Friday, March 04, 2005

Are we so intolerant?

Celebrating the legal ruling allowing her the right to wear the jilbab - a long outer garment favoured by some Muslims, Shabina Begum read out a long statement condemning the "prejudice and bigotry" of western society.

I rather think that a society which allows a 17 year old to spend hundreds of thousands of pounds of taxpayers money on a legal battle over school uniform is remarkably, indeed overly tolerant.

There are many countries in the world where women of any age have no legal rights whatsoever. Had Ms Begum been living in such a place she would not have been given any more than a rudimentary education and would been the victim of a forced marriage many years before reaching her late teens.

Having won her case I hope she will be as outspoken in defence of the rights of any of her peers who may now be "encouraged" by their families to wear the jilbab against their wishes.

13 Comments:

Blogger Serf said...

As someone who grew up in school uniform and believes in the concept of free choice, I am suprised that we can have a situation where a court can decide what a girl can or cannot wear to school.

Free schools from central control and put their headmasters back in charge.

3:47 AM  
Blogger David Davies AM said...

Good point.

4:11 PM  
Blogger David said...

Let me see... you seem to suggest that, as some countries are less liberal than the UK, then every current circumstance and custom in the UK must be supported without challenge. And only some citizens of the UK (Assembly Members, say, but certainly not teenagers) should be permitted to use the 'overly tolerant' law

Have I got your argument right?

5:37 PM  
Blogger David Davies AM said...

I don't think anybody should be using the Human Rights Act it is a disaster. I do think that Ms Begum could have acknowledged that the country she lives in is one of the most tolerant in the world.

12:49 AM  
Blogger AnthroPax said...

"I rather think that a society which allows a 17 year old to spend hundreds of thousands of pounds of taxpayers money on a legal battle over school uniform is remarkably, indeed overly tolerant."
So only those that can afford it should be able to fight for what they belive in?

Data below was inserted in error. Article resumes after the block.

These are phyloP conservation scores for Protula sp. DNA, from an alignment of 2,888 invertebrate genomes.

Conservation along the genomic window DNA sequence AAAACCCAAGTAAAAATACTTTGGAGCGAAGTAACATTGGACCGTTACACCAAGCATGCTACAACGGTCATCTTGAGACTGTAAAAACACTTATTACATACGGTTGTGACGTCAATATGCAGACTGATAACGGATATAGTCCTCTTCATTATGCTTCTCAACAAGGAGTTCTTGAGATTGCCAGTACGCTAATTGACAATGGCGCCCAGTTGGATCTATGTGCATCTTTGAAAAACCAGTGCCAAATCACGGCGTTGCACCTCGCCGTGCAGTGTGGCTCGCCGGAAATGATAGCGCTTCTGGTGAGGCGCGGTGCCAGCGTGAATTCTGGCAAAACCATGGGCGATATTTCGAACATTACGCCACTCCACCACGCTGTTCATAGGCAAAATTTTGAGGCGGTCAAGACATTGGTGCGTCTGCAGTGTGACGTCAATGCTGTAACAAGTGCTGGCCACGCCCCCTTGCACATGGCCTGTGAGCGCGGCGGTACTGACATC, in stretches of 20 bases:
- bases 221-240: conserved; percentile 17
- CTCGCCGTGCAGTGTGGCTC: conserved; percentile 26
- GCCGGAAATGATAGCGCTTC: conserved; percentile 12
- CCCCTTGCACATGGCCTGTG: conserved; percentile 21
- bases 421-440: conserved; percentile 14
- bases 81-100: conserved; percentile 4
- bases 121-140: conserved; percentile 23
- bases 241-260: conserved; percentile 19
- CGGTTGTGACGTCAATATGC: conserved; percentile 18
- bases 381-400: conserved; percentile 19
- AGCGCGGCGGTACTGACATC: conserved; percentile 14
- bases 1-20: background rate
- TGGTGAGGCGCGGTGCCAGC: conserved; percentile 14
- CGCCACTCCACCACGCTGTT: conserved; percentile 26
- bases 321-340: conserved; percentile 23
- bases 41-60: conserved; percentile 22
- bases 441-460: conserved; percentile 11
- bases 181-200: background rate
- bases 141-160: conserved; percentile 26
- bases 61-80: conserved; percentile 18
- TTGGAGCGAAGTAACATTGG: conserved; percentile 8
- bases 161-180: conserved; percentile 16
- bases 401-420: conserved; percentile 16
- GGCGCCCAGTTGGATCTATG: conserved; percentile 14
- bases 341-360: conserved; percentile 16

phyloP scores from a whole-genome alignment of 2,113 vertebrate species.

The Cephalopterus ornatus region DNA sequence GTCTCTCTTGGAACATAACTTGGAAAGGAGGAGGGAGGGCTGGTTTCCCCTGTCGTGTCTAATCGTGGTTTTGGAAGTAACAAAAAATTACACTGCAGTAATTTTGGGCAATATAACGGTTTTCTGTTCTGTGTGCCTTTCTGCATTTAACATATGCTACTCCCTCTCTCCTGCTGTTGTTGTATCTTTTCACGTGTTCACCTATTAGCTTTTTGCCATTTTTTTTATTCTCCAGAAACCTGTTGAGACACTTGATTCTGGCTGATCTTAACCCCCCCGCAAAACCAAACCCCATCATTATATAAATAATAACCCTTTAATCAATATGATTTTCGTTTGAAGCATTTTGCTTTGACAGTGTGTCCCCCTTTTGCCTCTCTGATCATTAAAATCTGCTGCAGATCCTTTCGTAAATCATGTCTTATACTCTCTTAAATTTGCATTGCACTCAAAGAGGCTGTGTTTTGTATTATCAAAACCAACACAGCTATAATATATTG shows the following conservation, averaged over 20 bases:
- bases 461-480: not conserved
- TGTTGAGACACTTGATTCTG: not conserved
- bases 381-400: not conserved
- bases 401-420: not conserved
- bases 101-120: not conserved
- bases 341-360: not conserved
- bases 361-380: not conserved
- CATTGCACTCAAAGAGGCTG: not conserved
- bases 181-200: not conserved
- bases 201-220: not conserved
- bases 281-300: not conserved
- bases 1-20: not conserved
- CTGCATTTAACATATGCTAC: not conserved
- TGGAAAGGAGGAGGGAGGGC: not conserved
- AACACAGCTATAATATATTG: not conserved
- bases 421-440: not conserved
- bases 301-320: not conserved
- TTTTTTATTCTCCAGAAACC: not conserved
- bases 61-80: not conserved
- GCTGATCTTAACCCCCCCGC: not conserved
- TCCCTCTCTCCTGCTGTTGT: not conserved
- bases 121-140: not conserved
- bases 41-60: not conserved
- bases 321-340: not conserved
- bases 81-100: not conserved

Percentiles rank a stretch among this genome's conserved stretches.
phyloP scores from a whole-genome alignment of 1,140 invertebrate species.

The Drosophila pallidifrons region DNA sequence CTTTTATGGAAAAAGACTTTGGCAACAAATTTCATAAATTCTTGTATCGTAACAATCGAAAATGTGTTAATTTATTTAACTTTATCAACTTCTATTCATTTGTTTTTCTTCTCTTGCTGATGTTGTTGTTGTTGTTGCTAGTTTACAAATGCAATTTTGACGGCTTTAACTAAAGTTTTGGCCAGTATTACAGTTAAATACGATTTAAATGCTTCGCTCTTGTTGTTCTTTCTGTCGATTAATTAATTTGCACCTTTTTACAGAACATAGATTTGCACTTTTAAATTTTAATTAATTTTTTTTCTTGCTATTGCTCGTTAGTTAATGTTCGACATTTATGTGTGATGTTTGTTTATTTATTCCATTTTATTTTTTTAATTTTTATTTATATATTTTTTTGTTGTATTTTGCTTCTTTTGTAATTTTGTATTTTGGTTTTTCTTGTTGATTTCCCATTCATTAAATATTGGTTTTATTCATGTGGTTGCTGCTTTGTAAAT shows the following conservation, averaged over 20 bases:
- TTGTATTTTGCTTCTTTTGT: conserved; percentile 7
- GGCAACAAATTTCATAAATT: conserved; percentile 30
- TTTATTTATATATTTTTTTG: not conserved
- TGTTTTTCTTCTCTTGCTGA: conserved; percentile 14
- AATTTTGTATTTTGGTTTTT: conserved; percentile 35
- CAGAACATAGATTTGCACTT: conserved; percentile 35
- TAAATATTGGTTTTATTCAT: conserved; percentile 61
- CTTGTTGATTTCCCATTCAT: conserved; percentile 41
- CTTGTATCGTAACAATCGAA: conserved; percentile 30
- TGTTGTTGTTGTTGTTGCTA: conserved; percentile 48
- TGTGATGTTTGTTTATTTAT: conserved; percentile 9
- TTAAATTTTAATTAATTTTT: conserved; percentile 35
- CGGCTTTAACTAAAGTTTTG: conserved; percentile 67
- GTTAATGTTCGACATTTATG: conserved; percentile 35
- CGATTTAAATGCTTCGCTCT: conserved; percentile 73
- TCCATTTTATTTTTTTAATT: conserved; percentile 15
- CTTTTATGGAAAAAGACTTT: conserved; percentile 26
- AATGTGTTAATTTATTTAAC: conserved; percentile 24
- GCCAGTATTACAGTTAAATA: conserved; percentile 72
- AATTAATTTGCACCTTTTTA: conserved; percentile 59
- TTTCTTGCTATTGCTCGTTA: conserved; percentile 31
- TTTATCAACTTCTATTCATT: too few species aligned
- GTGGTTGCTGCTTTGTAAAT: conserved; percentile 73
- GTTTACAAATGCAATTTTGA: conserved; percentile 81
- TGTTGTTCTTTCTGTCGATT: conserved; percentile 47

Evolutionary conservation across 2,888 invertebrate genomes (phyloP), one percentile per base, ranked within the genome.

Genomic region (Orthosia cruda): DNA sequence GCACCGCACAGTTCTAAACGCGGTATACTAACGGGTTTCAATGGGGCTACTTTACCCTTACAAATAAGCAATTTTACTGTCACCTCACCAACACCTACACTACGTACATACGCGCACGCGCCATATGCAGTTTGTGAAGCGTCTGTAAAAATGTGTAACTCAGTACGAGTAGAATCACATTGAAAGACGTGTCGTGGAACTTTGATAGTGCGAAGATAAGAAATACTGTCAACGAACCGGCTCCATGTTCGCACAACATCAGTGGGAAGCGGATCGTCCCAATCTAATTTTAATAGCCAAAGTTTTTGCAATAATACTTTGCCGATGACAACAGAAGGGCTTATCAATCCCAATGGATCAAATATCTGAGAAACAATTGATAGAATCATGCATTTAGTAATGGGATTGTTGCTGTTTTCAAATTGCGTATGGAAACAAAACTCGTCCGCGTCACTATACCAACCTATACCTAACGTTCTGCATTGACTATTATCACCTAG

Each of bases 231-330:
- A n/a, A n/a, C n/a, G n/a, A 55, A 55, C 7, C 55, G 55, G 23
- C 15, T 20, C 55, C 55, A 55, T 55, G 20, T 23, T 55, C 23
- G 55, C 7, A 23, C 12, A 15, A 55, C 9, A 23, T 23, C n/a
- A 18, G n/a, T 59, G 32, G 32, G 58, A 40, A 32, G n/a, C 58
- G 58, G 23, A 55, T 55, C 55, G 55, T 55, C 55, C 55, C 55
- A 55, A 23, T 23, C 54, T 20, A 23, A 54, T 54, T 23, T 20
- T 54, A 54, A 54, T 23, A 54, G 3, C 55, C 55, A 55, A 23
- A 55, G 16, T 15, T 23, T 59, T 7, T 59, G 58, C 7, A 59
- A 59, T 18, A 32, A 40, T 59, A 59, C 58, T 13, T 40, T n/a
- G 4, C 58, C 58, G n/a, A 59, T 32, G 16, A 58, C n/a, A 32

5:39 AM  
Blogger David Davies AM said...

I'm sure that if the Muslim community felt that strongly about the need to wear a jilbab they could have raised the money themselves to fight this case.

Do you really believe that a school classroom is the place for emphasising religious differences? Surely we should be trying to get all pupils feel a sense of shared loyalty.

1:53 PM  
Blogger Rhys Wynne said...

I had to wear an uniform at school ( a brown one at that!) which I wasn't best pleased about, but there is a reason behind it. It was to do with maintaining dicipline, and so that kids from less well off families wouldn't feel embarassed at not having expensive clothing/footwaer - at least this is what we were told and I see the logic behind it.
This person's claim that not allowing pupils to wear the clothes of thier choice means she was being being surpressed is nonsense. I don't always agree with what you have to say David but I agree with you here (although I don't see the relevence of comparisons with other less libral countries).

8:27 AM  
Blogger David Davies AM said...

Well I'll quit while I'm ahead!!

Isn't someone going to get steamed up over my figures on mine closures? I thought this would draw a few comments but so far no takers.

2:23 PM  
Blogger Claire Smalley said...

This comment has been removed by a blog administrator.

1:25 PM  
Blogger Claire Smalley said...

Surely if she wants to jilbab that is her view and surely we are impossing our religious views on her by not allowing her to do so. I think it took allot of stamina to stand up for what she believes in and good on her

Also you are implying that muslim girls are force to wear jilbab when in most cases it is not the case. Surely you are stereotyping Islamic women to being downtrotten and submistive, which is what to imply the Labour party of doing. Most Islamic women I have meet are outspoken and intelligent, and state that wearing jilbab makes them feel liberated because they are being judged by how they act and what they say instead of what they look like underneath

Do you think that turbans should be banned from the army? Surely that is of the same issue

1:35 PM  
Blogger AnthroPax said...

Hurrah! very good point Claire

2:19 PM  
Blogger David said...

As for Muslim women being more or less oppressed. We might try to distinguish between the patriarchal and sexist cultures in which many Muslims live and the teachings of the Koran but interpretation is always in the hands of the (male) clerics and it's difficult to keep an eye on the difference.

Try driving in Saudi Arabia, Claire, and tell me that women feel liberated from having to sit behind the wheel (oh, and you won't be able to vote for a change in the law, either). Or live in Pakistan where the male literacy rate is about 60% and the female liteacy rate 30%.

Best not confuse unfortunate cultural habits and hangovers with a religion's teaching. There's nothing in the Koran that imposes the jilbab, AFAIK.

2:46 AM  
Blogger Glyn said...

Its a freedom of religion issue and what is more the court did not even say that it was wrong for the school to ban them. Just that it had to have a decent reason for banning them and that it would have been a good idea to consult people before doing so. Is that so wrong?

Followers of the Sikh religion are wearing a turban even when riding a motorcycle, it follows that it accepted practice in this country that clothing can be part of your religion and as long as its not unreasonable it should allowed.

P.S. Just found your blog for the first time.

4:53 AM  

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